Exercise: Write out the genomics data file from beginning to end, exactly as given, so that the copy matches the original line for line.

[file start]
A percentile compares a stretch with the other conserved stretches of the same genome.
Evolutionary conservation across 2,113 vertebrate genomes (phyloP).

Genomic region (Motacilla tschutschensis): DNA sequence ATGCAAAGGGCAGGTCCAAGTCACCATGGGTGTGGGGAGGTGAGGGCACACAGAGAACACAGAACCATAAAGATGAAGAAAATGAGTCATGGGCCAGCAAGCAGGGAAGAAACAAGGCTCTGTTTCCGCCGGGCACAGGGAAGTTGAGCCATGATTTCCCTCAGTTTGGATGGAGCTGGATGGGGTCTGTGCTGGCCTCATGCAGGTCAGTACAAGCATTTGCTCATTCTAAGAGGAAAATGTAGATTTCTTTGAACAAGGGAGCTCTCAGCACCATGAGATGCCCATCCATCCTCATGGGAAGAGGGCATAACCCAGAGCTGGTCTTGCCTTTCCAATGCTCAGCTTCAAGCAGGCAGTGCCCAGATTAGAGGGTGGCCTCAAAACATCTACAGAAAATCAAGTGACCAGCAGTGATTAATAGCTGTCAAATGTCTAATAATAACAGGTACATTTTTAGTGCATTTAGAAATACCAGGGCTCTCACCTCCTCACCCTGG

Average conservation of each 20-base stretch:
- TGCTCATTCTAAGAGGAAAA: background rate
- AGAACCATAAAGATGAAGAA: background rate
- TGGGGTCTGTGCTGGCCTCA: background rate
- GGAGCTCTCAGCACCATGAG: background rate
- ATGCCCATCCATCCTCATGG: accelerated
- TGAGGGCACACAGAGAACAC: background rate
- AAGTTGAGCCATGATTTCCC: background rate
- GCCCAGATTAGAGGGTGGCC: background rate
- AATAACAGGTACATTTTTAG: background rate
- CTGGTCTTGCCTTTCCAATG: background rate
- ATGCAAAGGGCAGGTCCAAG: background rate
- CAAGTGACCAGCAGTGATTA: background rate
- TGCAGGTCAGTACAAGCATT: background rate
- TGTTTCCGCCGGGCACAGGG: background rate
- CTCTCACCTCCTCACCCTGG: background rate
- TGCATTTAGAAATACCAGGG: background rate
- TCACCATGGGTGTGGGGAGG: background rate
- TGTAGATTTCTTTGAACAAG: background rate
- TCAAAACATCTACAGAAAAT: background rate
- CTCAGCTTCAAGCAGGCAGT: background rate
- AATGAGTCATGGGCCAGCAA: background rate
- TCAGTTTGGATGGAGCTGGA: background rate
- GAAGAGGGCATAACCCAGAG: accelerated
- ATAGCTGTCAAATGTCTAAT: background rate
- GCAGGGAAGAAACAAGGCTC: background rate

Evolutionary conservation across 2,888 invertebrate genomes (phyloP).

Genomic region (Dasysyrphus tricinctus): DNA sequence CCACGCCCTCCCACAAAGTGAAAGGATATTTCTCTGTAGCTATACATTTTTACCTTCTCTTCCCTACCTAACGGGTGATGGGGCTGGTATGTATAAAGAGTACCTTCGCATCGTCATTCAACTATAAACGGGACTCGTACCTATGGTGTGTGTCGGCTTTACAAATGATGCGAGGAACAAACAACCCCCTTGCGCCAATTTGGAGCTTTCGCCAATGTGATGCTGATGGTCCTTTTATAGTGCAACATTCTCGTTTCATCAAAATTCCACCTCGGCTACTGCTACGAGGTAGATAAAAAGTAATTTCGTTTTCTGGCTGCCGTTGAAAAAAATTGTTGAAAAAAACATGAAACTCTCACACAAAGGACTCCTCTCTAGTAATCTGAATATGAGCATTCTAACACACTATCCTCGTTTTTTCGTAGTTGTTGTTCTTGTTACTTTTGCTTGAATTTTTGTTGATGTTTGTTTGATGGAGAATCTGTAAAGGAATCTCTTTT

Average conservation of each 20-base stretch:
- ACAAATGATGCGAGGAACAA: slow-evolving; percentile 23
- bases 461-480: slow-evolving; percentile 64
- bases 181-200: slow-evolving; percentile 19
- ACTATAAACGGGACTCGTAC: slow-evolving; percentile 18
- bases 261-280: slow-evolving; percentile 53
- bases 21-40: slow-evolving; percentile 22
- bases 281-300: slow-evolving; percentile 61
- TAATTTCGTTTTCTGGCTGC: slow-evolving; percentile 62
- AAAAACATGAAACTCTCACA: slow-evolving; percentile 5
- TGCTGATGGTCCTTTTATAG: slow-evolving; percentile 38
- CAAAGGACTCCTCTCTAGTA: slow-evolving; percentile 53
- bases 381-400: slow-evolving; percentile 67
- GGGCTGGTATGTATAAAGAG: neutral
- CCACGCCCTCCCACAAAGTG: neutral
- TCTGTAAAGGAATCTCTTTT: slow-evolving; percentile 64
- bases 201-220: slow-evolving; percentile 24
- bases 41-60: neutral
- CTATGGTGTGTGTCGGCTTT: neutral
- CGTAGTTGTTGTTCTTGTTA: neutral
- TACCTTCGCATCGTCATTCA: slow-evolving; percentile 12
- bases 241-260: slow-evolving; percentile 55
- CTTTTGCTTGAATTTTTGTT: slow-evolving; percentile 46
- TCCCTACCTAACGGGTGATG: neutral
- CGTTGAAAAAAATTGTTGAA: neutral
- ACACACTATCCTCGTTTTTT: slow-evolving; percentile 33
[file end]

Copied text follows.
A percentile compares a stretch with the other conserved stretches of the same genome.
Evolutionary conservation across 2,113 vertebrate genomes (phyloP).

Genomic region (Motacilla tschutschensis): DNA sequence ATGCAAAGGGCAGGTCCAAGTCACCATGGGTGTGGGGAGGTGAGGGCACACAGAGAACACAGAACCATAAAGATGAAGAAAATGAGTCATGGGCCAGCAAGCAGGGAAGAAACAAGGCTCTGTTTCCGCCGGGCACAGGGAAGTTGAGCCATGATTTCCCTCAGTTTGGATGGAGCTGGATGGGGTCTGTGCTGGCCTCATGCAGGTCAGTACAAGCATTTGCTCATTCTAAGAGGAAAATGTAGATTTCTTTGAACAAGGGAGCTCTCAGCACCATGAGATGCCCATCCATCCTCATGGGAAGAGGGCATAACCCAGAGCTGGTCTTGCCTTTCCAATGCTCAGCTTCAAGCAGGCAGTGCCCAGATTAGAGGGTGGCCTCAAAACATCTACAGAAAATCAAGTGACCAGCAGTGATTAATAGCTGTCAAATGTCTAATAATAACAGGTACATTTTTAGTGCATTTAGAAATACCAGGGCTCTCACCTCCTCACCCTGG

Average conservation of each 20-base stretch:
- TGCTCATTCTAAGAGGAAAA: background rate
- AGAACCATAAAGATGAAGAA: background rate
- TGGGGTCTGTGCTGGCCTCA: background rate
- GGAGCTCTCAGCACCATGAG: background rate
- ATGCCCATCCATCCTCATGG: accelerated
- TGAGGGCACACAGAGAACAC: background rate
- AAGTTGAGCCATGATTTCCC: background rate
- GCCCAGATTAGAGGGTGGCC: background rate
- AATAACAGGTACATTTTTAG: background rate
- CTGGTCTTGCCTTTCCAATG: background rate
- ATGCAAAGGGCAGGTCCAAG: background rate
- CAAGTGACCAGCAGTGATTA: background rate
- TGCAGGTCAGTACAAGCATT: background rate
- TGTTTCCGCCGGGCACAGGG: background rate
- CTCTCACCTCCTCACCCTGG: background rate
- TGCATTTAGAAATACCAGGG: background rate
- TCACCATGGGTGTGGGGAGG: background rate
- TGTAGATTTCTTTGAACAAG: background rate
- TCAAAACATCTACAGAAAAT: background rate
- CTCAGCTTCAAGCAGGCAGT: background rate
- AATGAGTCATGGGCCAGCAA: background rate
- TCAGTTTGGATGGAGCTGGA: background rate
- GAAGAGGGCATAACCCAGAG: accelerated
- ATAGCTGTCAAATGTCTAAT: background rate
- GCAGGGAAGAAACAAGGCTC: background rate

Evolutionary conservation across 2,888 invertebrate genomes (phyloP).

Genomic region (Dasysyrphus tricinctus): DNA sequence CCACGCCCTCCCACAAAGTGAAAGGATATTTCTCTGTAGCTATACATTTTTACCTTCTCTTCCCTACCTAACGGGTGATGGGGCTGGTATGTATAAAGAGTACCTTCGCATCGTCATTCAACTATAAACGGGACTCGTACCTATGGTGTGTGTCGGCTTTACAAATGATGCGAGGAACAAACAACCCCCTTGCGCCAATTTGGAGCTTTCGCCAATGTGATGCTGATGGTCCTTTTATAGTGCAACATTCTCGTTTCATCAAAATTCCACCTCGGCTACTGCTACGAGGTAGATAAAAAGTAATTTCGTTTTCTGGCTGCCGTTGAAAAAAATTGTTGAAAAAAACATGAAACTCTCACACAAAGGACTCCTCTCTAGTAATCTGAATATGAGCATTCTAACACACTATCCTCGTTTTTTCGTAGTTGTTGTTCTTGTTACTTTTGCTTGAATTTTTGTTGATGTTTGTTTGATGGAGAATCTGTAAAGGAATCTCTTTT

Average conservation of each 20-base stretch:
- ACAAATGATGCGAGGAACAA: slow-evolving; percentile 23
- bases 461-480: slow-evolving; percentile 64
- bases 181-200: slow-evolving; percentile 19
- ACTATAAACGGGACTCGTAC: slow-evolving; percentile 18
- bases 261-280: slow-evolving; percentile 53
- bases 21-40: slow-evolving; percentile 22
- bases 281-300: slow-evolving; percentile 61
- TAATTTCGTTTTCTGGCTGC: slow-evolving; percentile 62
- AAAAACATGAAACTCTCACA: slow-evolving; percentile 5
- TGCTGATGGTCCTTTTATAG: slow-evolving; percentile 38
- CAAAGGACTCCTCTCTAGTA: slow-evolving; percentile 53
- bases 381-400: slow-evolving; percentile 67
- GGGCTGGTATGTATAAAGAG: neutral
- CCACGCCCTCCCACAAAGTG: neutral
- TCTGTAAAGGAATCTCTTTT: slow-evolving; percentile 64
- bases 201-220: slow-evolving; percentile 24
- bases 41-60: neutral
- CTATGGTGTGTGTCGGCTTT: neutral
- CGTAGTTGTTGTTCTTGTTA: neutral
- TACCTTCGCATCGTCATTCA: slow-evolving; percentile 12
- bases 241-260: slow-evolving; percentile 55
- CTTTTGCTTGAATTTTTGTT: slow-evolving; percentile 46
- TCCCTACCTAACGGGTGATG: neutral
- CGTTGAAAAAAATTGTTGAA: neutral
- ACACACTATCCTCGTTTTTT: slow-evolving; percentile 33